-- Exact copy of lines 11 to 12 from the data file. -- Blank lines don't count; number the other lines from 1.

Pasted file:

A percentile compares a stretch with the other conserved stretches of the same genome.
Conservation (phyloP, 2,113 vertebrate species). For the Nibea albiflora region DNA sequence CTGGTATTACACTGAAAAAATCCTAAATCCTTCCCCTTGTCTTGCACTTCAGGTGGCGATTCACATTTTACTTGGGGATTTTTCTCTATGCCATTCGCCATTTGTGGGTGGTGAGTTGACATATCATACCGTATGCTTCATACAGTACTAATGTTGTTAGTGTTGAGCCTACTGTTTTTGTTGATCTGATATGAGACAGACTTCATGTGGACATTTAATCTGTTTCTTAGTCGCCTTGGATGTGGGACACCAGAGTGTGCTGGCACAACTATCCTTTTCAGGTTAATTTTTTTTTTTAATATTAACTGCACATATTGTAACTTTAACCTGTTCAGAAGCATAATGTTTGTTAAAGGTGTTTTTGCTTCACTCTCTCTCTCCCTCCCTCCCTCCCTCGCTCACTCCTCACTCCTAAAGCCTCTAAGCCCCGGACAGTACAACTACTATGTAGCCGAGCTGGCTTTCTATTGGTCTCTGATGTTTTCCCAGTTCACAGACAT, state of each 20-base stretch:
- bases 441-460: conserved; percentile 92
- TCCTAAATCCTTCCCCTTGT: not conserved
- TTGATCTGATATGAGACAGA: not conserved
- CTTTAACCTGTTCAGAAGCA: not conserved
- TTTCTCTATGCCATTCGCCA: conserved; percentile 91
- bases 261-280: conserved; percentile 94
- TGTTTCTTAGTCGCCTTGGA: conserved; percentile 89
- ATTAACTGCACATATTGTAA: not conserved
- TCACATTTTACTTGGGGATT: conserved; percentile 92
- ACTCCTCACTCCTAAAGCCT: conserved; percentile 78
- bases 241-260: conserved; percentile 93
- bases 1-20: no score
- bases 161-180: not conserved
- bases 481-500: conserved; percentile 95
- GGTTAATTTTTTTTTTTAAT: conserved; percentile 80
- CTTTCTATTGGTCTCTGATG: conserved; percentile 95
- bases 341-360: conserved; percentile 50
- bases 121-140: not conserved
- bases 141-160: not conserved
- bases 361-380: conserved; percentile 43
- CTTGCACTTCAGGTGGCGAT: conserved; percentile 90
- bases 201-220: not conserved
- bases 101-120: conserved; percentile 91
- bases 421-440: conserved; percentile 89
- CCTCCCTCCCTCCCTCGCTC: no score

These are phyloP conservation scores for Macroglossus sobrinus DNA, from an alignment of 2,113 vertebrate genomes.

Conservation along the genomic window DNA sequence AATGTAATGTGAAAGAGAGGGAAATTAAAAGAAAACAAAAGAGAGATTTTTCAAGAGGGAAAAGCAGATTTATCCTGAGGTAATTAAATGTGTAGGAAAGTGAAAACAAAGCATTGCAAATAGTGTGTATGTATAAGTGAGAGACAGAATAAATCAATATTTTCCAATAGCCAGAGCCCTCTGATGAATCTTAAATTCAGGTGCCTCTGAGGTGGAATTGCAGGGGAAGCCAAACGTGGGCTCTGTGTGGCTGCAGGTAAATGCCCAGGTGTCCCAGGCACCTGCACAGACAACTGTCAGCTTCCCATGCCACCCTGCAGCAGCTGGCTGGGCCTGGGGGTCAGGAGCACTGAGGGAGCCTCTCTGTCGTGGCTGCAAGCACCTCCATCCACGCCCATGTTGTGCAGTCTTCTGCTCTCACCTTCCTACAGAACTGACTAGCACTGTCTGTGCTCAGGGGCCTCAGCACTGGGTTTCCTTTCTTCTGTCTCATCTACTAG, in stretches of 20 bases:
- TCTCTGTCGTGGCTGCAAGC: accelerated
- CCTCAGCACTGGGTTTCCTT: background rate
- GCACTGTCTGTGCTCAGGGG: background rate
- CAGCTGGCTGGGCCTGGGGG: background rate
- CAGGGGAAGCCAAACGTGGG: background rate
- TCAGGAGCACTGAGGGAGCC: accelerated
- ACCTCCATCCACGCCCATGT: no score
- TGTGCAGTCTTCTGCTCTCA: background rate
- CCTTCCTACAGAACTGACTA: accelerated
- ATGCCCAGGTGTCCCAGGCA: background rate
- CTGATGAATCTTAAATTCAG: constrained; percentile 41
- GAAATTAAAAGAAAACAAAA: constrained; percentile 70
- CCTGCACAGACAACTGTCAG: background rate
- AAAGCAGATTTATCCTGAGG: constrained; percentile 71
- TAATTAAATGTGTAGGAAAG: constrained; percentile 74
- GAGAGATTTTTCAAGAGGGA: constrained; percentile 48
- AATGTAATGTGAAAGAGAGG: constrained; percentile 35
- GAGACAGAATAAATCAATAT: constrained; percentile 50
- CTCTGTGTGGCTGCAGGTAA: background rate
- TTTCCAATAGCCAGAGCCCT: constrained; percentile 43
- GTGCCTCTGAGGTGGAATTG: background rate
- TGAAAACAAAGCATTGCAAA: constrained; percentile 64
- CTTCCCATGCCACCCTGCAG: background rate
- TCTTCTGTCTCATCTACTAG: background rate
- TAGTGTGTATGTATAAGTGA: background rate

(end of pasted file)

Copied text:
- TCACATTTTACTTGGGGATT: conserved; percentile 92
- ACTCCTCACTCCTAAAGCCT: conserved; percentile 78